Bad Advice: Be Disruptive

"Be disruptive."

It’s meant to encourage innovation, new approaches, new ideas, inject fresh blood into old ideas. I think it's a great mantra to disrupt existing models, businesses, and ways of doing things. Unfortunately, all too often I have seen it used as a meaningless platitude and as an excuse to become a self-righteous pain in the ass. 

Leading disruptive change isn't as simple as raising your fist and yelling “follow me!” unless you’re the top boss in a culture where people will actually do as you say. 

Being disruptive is easy. Enabling lasting, effective, and positive change is hard. 


About seven years into my career while working in a game development studio I developed a small reputation as the guy who asked hard, challenging questions of management. Because of this my peers would encourage me to bring the difficult stuff up while they’d stay back, nice and safe, potentially better informed, and definitely highly amused. I didn't know any better as my ego and my mouth got the better of me. Those all-hands studio meetings were fun, I tell you what. Didn’t help my career much, but I could stay warm at night in my blanket woven out of self-righteousness. 

Over the years I have seen many others in many different organizations take a similar approach and meet with varying levels of failure, too. Somewhere along the line they probably heard the same advice to "be disruptive" and misunderstood it just like I did. 


These are some of the many related lessons I've learned over the years. I wouldn't say there was a single event that made it clear to me that my disruptive behavior wasn't helpful to anyone, least of all to me, but chalk it up to a bit of maturity, a whole bunch of small screw-ups, and getting sick of not getting anywhere.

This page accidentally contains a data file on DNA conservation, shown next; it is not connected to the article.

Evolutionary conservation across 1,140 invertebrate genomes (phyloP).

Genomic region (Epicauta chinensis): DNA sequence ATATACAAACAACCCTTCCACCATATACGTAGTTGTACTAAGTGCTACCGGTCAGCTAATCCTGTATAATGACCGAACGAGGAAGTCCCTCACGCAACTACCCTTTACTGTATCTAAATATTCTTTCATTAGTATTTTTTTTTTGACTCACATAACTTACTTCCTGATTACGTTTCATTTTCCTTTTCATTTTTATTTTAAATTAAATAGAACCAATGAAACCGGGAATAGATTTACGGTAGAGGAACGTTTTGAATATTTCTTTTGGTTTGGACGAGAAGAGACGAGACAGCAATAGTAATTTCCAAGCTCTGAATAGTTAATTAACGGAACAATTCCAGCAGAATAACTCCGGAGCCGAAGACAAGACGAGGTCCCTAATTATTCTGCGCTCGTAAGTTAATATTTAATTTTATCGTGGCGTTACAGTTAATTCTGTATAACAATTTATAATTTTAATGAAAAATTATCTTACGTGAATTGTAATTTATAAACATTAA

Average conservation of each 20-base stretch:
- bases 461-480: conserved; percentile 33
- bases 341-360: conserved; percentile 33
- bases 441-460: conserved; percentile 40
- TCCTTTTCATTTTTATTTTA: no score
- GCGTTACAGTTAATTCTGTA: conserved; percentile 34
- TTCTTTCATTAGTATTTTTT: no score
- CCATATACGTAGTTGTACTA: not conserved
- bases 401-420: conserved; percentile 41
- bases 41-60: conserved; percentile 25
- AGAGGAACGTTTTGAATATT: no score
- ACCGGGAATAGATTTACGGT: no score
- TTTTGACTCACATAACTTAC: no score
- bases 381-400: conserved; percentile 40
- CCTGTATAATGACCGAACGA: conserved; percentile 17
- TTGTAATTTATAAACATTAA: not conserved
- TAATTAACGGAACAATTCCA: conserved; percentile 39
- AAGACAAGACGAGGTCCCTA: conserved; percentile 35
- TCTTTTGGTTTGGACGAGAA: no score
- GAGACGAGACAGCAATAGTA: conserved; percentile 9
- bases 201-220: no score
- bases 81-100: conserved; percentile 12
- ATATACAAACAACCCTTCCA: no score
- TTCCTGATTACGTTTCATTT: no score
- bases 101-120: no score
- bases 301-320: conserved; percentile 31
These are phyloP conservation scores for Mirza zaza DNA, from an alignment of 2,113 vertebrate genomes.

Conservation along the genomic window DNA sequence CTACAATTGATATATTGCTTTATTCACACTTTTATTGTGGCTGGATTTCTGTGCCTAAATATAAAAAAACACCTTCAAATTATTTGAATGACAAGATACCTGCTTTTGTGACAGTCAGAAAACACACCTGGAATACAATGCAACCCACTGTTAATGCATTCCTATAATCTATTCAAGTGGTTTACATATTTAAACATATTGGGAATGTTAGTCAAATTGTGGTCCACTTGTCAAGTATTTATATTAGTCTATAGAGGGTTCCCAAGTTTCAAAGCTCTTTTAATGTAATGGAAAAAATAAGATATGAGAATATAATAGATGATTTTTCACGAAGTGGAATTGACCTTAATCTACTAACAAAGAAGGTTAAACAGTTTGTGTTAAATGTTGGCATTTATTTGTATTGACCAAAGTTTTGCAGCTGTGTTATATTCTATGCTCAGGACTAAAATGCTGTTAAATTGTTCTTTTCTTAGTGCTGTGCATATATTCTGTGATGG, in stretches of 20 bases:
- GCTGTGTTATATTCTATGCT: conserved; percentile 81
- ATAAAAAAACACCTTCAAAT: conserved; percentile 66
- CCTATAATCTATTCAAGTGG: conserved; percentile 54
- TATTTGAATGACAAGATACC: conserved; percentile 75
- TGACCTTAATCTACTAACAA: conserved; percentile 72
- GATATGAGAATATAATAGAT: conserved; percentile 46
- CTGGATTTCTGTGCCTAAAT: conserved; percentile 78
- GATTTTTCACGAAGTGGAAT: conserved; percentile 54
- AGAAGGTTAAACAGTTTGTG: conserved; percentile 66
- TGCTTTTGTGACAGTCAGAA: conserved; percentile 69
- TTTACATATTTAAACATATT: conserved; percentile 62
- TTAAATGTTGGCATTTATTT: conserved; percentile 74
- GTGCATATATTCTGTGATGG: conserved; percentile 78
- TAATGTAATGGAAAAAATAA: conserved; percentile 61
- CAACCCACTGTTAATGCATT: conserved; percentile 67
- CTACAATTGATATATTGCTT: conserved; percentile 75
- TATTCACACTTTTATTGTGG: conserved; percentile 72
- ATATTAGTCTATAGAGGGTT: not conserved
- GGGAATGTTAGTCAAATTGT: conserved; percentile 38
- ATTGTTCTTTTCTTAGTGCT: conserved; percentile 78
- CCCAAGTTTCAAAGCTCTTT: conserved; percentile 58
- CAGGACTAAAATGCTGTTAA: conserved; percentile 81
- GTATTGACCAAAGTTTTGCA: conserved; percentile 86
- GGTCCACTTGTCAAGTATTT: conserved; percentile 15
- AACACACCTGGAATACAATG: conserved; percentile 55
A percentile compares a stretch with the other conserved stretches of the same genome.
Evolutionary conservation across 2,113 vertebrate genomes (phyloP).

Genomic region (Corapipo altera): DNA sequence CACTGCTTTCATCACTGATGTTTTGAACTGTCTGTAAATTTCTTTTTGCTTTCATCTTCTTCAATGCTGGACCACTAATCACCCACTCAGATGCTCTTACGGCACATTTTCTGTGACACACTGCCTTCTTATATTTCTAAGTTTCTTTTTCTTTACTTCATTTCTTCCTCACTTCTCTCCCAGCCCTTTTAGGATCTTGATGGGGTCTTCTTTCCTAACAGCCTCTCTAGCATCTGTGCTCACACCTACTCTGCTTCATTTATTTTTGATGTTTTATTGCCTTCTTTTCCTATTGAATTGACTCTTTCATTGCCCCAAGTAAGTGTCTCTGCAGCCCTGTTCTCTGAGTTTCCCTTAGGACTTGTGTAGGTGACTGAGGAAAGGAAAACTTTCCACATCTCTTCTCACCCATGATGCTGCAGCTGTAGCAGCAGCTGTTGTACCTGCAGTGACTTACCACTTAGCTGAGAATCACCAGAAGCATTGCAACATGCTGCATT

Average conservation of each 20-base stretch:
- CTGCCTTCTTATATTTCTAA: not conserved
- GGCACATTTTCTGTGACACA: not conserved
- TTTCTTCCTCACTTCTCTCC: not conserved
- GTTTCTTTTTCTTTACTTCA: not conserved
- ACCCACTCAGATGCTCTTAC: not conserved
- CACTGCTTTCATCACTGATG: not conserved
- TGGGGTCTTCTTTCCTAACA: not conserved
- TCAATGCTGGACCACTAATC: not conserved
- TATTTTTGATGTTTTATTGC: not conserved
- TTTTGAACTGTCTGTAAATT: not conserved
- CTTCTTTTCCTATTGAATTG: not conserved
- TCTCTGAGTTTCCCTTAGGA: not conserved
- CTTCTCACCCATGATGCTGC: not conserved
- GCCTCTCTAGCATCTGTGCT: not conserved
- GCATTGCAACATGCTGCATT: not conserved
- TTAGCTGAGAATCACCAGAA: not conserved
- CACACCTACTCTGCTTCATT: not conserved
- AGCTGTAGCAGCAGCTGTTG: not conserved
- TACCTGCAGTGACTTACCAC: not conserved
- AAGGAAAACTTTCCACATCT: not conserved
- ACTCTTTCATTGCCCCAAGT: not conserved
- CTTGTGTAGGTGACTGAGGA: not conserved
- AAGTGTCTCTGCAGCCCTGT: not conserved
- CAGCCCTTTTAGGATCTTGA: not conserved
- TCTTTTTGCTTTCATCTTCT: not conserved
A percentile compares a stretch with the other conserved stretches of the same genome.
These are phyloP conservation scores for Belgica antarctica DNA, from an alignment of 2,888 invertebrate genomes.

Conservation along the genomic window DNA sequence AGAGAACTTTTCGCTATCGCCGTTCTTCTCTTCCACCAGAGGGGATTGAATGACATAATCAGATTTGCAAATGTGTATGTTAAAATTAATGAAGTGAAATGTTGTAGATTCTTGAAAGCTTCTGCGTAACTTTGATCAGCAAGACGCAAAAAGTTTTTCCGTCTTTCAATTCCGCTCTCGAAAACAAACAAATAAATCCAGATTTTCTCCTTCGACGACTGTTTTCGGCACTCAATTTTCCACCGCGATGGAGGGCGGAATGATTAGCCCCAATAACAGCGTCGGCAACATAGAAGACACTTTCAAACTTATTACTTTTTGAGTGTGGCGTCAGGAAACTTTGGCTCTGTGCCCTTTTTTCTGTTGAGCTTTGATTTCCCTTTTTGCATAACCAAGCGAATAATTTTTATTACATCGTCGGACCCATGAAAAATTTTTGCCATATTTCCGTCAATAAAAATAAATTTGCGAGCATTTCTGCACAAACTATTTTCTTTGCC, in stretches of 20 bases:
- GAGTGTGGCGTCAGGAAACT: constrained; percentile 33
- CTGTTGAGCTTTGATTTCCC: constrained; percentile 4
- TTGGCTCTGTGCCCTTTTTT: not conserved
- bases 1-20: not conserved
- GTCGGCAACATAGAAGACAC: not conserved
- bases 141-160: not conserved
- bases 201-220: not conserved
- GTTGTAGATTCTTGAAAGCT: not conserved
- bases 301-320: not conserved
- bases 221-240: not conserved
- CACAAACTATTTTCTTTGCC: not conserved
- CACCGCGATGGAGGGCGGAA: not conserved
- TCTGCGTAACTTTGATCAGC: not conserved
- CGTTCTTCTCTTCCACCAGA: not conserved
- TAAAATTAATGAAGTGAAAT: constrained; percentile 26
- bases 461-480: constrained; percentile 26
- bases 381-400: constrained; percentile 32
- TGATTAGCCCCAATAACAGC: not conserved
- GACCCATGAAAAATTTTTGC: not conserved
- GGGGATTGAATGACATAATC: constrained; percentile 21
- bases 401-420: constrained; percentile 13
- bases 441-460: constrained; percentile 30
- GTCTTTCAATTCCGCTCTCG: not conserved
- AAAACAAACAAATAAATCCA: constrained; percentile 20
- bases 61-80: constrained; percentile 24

It’s far, far easier to destroy than build. Back in 2010, a blogger named Ryan Tate ended up in an email exchange with Steve Jobs who ended the discussion by saying, "By the way, what have you done that's so great? Do you create anything, or just criticize others [sic] work and belittle their motivations?" Criticizing isn't the same as creating unless you're Roger Ebert. Don't confuse the ability to critique with the ability to create. 

You don’t have to be the hero of the change. This is super hard, since part of the whole “Be disruptive” manifesto is its hero syndrome. We are human. We have egos. 

Don’t confuse “different” with “better”. Sometimes different is worse. Sometimes different was already considered and discarded for good reasons. Sometimes different is better, but not always. And when it is better, not everyone may agree and you have to remember that different may actually be scary or threatening for someone. Their fear may or may not be unreasonable – but if this is someone you need to make change happen, like your boss or client, you need to deal with it. 

Bombs away! 

Bombs away! 

Don't make your disruption someone else’s problem. You want to make it something that others want to be a part of, not something they just want to go away. Don't be that loudmouth that throws figurative grenades at people just trying to work. Or practice albatross management – you know, fly way above it all, make lots of noise, then swoop down to poop on things and fly away from the damage. Tempting, but don't do it.  


In 2001 I was in the “Concept Development Group” at Microsoft Game Studios. This small group of people, led by our Creative Director, Jordan Weisman, developed this idea of how to experience a game in a completely different way. When someone discovers the game, it would be like Alice following the white rabbit into Wonderland.